Ending the Shame About My Seizures in the New Year


We’ve closed down another year, and my wish for 2018 is that together we end the humiliation many of us with epilepsy feel. To begin, we need to ask the simple question why. Why do we feel this way in today’s culture (at least the culture in the area where I live)? What about other conditions that cause seizures? For instance, are people with diabetes or hypoglycemia embarrassed? They also have seizures.

I hid my epilepsy for more than 30 years before escaping the secret, bringing it to light. I’m open and find most people around me simply want to know more about my condition rather than associating it with something evil, as they may have in days past. However, when I have one of my tonic-clonic seizures, I force down shame, distressed by how ugly it must have looked and if I scared anyone. Did I urinate? Did my eyes roll back? Did I turn gray? Were there children around who were terrified? How many people did I inconvenience or worry? And what did everyone guess was the source of it? Drugs? Drinking?

I wait to venture beyond my house until my head no longer is in a fog. Concerned friends and coworkers ask how I’m feeling. I look down at whatever I’m doing and mumble “fine,” moving on and hoping they will too. Usually they don’t know what to do, and do walk away or change the subject, though only because I’ve made it awkward.

I can tell them I made “a human mistake,” that I forgot to take my meds. In their eyes, I see they’re relieved my episodes are usually controlled. But I also see (or imagine?) an accusatory “how could you?” pass across their faces. How could I be so irresponsible as to have forgotten meds and put everyone else through the drama of my seizure? And so humiliation settles in. It’s this shame of irresponsibility that keeps me from self-acceptance when my epilepsy hits full force. Having epilepsy is nothing that anyone deserves, but I feel like forgetting my meds is wrong.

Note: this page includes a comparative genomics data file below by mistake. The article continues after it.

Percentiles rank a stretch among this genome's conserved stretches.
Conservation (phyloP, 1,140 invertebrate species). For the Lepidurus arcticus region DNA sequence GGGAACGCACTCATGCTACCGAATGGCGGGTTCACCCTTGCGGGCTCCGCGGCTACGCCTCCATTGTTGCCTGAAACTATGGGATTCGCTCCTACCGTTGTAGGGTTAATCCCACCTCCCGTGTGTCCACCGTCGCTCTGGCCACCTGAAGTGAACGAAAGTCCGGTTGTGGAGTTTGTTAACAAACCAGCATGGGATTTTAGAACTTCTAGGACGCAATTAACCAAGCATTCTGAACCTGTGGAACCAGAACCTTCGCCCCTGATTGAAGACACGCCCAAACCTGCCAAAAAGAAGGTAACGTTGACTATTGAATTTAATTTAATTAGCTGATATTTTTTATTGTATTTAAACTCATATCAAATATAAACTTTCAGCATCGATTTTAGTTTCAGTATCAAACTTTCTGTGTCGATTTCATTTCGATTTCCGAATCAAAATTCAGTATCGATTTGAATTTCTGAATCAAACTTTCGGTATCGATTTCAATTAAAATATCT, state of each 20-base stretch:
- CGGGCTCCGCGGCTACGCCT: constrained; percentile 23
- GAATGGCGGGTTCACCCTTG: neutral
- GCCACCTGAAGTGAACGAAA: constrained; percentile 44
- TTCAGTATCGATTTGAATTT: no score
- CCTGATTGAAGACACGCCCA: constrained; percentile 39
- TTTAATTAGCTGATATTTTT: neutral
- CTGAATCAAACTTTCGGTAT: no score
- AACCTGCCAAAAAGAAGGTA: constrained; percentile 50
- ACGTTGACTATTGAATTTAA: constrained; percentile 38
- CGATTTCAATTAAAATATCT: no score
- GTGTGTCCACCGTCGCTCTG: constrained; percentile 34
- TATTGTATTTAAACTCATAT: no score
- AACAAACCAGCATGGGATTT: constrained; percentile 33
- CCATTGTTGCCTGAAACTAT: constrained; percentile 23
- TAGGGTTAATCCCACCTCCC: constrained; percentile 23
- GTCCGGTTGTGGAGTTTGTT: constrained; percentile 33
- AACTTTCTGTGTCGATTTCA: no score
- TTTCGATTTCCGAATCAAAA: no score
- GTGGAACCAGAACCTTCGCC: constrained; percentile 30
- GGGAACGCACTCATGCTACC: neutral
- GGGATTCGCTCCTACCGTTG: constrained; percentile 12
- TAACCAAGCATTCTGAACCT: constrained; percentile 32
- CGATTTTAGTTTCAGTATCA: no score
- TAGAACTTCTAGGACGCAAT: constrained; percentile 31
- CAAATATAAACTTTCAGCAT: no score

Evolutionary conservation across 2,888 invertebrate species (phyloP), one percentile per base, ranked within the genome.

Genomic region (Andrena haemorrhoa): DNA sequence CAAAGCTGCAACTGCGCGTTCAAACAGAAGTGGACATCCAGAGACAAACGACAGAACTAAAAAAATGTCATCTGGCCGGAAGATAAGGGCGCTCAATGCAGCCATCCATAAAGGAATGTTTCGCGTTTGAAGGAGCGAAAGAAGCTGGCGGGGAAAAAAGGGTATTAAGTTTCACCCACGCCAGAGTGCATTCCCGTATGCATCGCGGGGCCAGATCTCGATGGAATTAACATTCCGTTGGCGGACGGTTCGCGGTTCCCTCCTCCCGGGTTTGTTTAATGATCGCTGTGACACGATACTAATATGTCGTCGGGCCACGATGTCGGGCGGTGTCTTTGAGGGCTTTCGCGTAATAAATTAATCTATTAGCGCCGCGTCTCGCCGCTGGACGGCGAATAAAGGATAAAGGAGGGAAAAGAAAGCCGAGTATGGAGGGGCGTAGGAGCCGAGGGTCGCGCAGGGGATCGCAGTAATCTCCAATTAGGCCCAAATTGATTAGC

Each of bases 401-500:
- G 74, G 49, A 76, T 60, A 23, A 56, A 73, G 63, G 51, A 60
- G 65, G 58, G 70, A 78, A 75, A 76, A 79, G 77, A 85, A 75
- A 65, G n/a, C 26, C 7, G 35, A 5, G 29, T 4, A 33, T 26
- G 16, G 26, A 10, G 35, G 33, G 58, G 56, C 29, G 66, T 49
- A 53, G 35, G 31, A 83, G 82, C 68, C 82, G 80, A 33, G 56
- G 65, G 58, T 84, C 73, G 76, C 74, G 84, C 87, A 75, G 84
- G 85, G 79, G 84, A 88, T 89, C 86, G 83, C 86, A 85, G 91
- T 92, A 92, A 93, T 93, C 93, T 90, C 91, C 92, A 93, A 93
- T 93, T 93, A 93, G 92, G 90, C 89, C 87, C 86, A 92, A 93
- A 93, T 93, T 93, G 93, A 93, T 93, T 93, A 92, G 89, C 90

I’m at peace with telling people about my disability, but humiliated when I let my trigger grab me. I obsess about the fear, worry and inconvenience the seizure may have caused. Sometimes I still feel shame, but at least I’m not ashamed any longer of the epilepsy itself. My seizures are rare, seemingly coming every two to five years. And it is up to me to keep them away. Only then will I no longer feel epilepsy has its grasp on me.

We want to hear your story. Become a Mighty contributor here.

Getty image by Victor Tongdee.


Find this story helpful? Share it with someone you care about.


Related to Epilepsy

Strong confident woman.

Why I'm Reclaiming the Term 'Disabled'

“Disabled” can be a term to empower you. It doesn’t have to be something you see as a burden. I use the term disabled as a way to connect myself to people I feel I can relate to. When I refer to myself as disabled, my family gets defensive. They have been raised in a [...]
Young woman studying at university.

What My Epilepsy Looks Like

A bit of background: I was diagnosed with epilepsy this past summer, in July. I was originally misdiagnosed with bipolar disorder in Novermber of 2016. I’ve had “panic attacks” since I was very little, as well as fainting spells no one was ever able to explain, and I thought the micropsia I’ve always experienced was [...]
woman standing against a wall with her arms crossed

November Is Epilepsy Awareness Month – So Where's Our Coverage?

I have a neurological disorder. It’s a common one that manifests itself in vastly different ways from one individual to the next. Some, like me, are born with it. Others develop it due to brain trauma from an accident or stroke. There are dozens of variants of its main symptom, though most people are only familiar [...]
Williamsville East High School football team

How Football Changed My View of Epilepsy

For many people, Sundays are known for one thing: football. Whether you’re a player or die-hard fan, you understand the game. After years of watching the Buffalo Bills playing and my younger brother play, it occurred to me that epilepsy can easily be compared to football. I bet after you read this article, next time you [...]